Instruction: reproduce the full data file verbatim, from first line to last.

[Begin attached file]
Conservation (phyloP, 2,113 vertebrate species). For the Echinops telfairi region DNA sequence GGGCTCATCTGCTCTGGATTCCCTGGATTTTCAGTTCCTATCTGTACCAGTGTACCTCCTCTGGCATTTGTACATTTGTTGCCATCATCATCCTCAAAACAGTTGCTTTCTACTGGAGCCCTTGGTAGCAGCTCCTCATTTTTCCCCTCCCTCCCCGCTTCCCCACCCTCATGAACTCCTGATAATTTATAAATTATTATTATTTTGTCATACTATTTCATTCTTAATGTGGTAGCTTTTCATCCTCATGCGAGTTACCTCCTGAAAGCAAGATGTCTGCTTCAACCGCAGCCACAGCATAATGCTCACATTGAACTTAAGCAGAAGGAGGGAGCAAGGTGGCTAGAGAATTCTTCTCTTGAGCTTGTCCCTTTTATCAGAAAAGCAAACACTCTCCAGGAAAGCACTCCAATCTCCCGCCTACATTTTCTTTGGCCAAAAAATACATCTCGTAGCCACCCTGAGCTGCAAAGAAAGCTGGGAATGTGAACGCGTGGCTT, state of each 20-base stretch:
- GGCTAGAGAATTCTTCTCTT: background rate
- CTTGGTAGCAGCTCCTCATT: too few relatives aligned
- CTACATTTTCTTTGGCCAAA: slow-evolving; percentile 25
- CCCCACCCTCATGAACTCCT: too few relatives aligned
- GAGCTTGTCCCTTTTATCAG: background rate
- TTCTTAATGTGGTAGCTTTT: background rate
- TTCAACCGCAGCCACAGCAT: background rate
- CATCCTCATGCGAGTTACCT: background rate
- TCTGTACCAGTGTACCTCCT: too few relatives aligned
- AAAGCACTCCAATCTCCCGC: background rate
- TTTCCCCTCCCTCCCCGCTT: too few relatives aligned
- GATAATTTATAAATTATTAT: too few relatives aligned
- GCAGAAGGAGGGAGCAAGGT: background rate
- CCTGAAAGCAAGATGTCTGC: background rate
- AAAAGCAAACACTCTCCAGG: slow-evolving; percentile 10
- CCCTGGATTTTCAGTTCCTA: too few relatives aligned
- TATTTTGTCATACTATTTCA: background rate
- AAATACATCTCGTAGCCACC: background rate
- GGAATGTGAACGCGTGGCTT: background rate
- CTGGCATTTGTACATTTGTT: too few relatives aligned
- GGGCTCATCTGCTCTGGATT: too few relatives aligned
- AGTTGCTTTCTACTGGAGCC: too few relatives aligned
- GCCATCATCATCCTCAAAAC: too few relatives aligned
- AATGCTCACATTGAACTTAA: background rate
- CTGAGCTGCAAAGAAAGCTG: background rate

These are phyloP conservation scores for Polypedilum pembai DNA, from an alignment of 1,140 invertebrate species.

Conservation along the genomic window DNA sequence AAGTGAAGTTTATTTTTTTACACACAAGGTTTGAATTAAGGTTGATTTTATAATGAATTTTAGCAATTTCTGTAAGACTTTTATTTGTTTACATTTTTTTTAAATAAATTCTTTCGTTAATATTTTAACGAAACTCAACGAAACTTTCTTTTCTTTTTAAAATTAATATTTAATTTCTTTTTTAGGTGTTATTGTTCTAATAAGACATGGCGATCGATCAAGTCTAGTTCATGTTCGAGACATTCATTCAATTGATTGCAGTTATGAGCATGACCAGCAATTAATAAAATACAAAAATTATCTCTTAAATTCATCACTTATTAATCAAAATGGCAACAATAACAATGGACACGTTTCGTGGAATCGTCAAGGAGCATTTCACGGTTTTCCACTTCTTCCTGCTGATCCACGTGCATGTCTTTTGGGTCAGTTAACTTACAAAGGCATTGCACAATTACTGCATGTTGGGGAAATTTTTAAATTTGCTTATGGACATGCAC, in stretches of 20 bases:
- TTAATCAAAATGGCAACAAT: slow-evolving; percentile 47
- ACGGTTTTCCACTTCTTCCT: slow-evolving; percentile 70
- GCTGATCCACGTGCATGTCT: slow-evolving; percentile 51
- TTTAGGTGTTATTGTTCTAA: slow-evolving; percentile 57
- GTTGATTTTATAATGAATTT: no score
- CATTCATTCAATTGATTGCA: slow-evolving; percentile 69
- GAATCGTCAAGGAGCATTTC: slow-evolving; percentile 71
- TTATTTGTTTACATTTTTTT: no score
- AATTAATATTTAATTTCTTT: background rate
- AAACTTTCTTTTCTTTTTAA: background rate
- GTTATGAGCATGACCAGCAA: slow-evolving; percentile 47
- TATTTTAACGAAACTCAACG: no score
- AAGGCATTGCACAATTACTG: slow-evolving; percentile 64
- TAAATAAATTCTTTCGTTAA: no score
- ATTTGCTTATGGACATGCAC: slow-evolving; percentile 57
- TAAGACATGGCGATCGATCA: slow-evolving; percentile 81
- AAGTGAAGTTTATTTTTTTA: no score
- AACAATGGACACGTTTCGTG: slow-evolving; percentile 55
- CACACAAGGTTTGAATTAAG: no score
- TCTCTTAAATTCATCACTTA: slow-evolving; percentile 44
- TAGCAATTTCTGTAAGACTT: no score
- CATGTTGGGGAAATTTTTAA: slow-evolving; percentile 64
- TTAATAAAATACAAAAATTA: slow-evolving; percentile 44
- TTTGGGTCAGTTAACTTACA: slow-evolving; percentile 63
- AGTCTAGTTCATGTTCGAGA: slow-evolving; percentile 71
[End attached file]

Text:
Conservation (phyloP, 2,113 vertebrate species). For the Echinops telfairi region DNA sequence GGGCTCATCTGCTCTGGATTCCCTGGATTTTCAGTTCCTATCTGTACCAGTGTACCTCCTCTGGCATTTGTACATTTGTTGCCATCATCATCCTCAAAACAGTTGCTTTCTACTGGAGCCCTTGGTAGCAGCTCCTCATTTTTCCCCTCCCTCCCCGCTTCCCCACCCTCATGAACTCCTGATAATTTATAAATTATTATTATTTTGTCATACTATTTCATTCTTAATGTGGTAGCTTTTCATCCTCATGCGAGTTACCTCCTGAAAGCAAGATGTCTGCTTCAACCGCAGCCACAGCATAATGCTCACATTGAACTTAAGCAGAAGGAGGGAGCAAGGTGGCTAGAGAATTCTTCTCTTGAGCTTGTCCCTTTTATCAGAAAAGCAAACACTCTCCAGGAAAGCACTCCAATCTCCCGCCTACATTTTCTTTGGCCAAAAAATACATCTCGTAGCCACCCTGAGCTGCAAAGAAAGCTGGGAATGTGAACGCGTGGCTT, state of each 20-base stretch:
- GGCTAGAGAATTCTTCTCTT: background rate
- CTTGGTAGCAGCTCCTCATT: too few relatives aligned
- CTACATTTTCTTTGGCCAAA: slow-evolving; percentile 25
- CCCCACCCTCATGAACTCCT: too few relatives aligned
- GAGCTTGTCCCTTTTATCAG: background rate
- TTCTTAATGTGGTAGCTTTT: background rate
- TTCAACCGCAGCCACAGCAT: background rate
- CATCCTCATGCGAGTTACCT: background rate
- TCTGTACCAGTGTACCTCCT: too few relatives aligned
- AAAGCACTCCAATCTCCCGC: background rate
- TTTCCCCTCCCTCCCCGCTT: too few relatives aligned
- GATAATTTATAAATTATTAT: too few relatives aligned
- GCAGAAGGAGGGAGCAAGGT: background rate
- CCTGAAAGCAAGATGTCTGC: background rate
- AAAAGCAAACACTCTCCAGG: slow-evolving; percentile 10
- CCCTGGATTTTCAGTTCCTA: too few relatives aligned
- TATTTTGTCATACTATTTCA: background rate
- AAATACATCTCGTAGCCACC: background rate
- GGAATGTGAACGCGTGGCTT: background rate
- CTGGCATTTGTACATTTGTT: too few relatives aligned
- GGGCTCATCTGCTCTGGATT: too few relatives aligned
- AGTTGCTTTCTACTGGAGCC: too few relatives aligned
- GCCATCATCATCCTCAAAAC: too few relatives aligned
- AATGCTCACATTGAACTTAA: background rate
- CTGAGCTGCAAAGAAAGCTG: background rate

These are phyloP conservation scores for Polypedilum pembai DNA, from an alignment of 1,140 invertebrate species.

Conservation along the genomic window DNA sequence AAGTGAAGTTTATTTTTTTACACACAAGGTTTGAATTAAGGTTGATTTTATAATGAATTTTAGCAATTTCTGTAAGACTTTTATTTGTTTACATTTTTTTTAAATAAATTCTTTCGTTAATATTTTAACGAAACTCAACGAAACTTTCTTTTCTTTTTAAAATTAATATTTAATTTCTTTTTTAGGTGTTATTGTTCTAATAAGACATGGCGATCGATCAAGTCTAGTTCATGTTCGAGACATTCATTCAATTGATTGCAGTTATGAGCATGACCAGCAATTAATAAAATACAAAAATTATCTCTTAAATTCATCACTTATTAATCAAAATGGCAACAATAACAATGGACACGTTTCGTGGAATCGTCAAGGAGCATTTCACGGTTTTCCACTTCTTCCTGCTGATCCACGTGCATGTCTTTTGGGTCAGTTAACTTACAAAGGCATTGCACAATTACTGCATGTTGGGGAAATTTTTAAATTTGCTTATGGACATGCAC, in stretches of 20 bases:
- TTAATCAAAATGGCAACAAT: slow-evolving; percentile 47
- ACGGTTTTCCACTTCTTCCT: slow-evolving; percentile 70
- GCTGATCCACGTGCATGTCT: slow-evolving; percentile 51
- TTTAGGTGTTATTGTTCTAA: slow-evolving; percentile 57
- GTTGATTTTATAATGAATTT: no score
- CATTCATTCAATTGATTGCA: slow-evolving; percentile 69
- GAATCGTCAAGGAGCATTTC: slow-evolving; percentile 71
- TTATTTGTTTACATTTTTTT: no score
- AATTAATATTTAATTTCTTT: background rate
- AAACTTTCTTTTCTTTTTAA: background rate
- GTTATGAGCATGACCAGCAA: slow-evolving; percentile 47
- TATTTTAACGAAACTCAACG: no score
- AAGGCATTGCACAATTACTG: slow-evolving; percentile 64
- TAAATAAATTCTTTCGTTAA: no score
- ATTTGCTTATGGACATGCAC: slow-evolving; percentile 57
- TAAGACATGGCGATCGATCA: slow-evolving; percentile 81
- AAGTGAAGTTTATTTTTTTA: no score
- AACAATGGACACGTTTCGTG: slow-evolving; percentile 55
- CACACAAGGTTTGAATTAAG: no score
- TCTCTTAAATTCATCACTTA: slow-evolving; percentile 44
- TAGCAATTTCTGTAAGACTT: no score
- CATGTTGGGGAAATTTTTAA: slow-evolving; percentile 64
- TTAATAAAATACAAAAATTA: slow-evolving; percentile 44
- TTTGGGTCAGTTAACTTACA: slow-evolving; percentile 63
- AGTCTAGTTCATGTTCGAGA: slow-evolving; percentile 71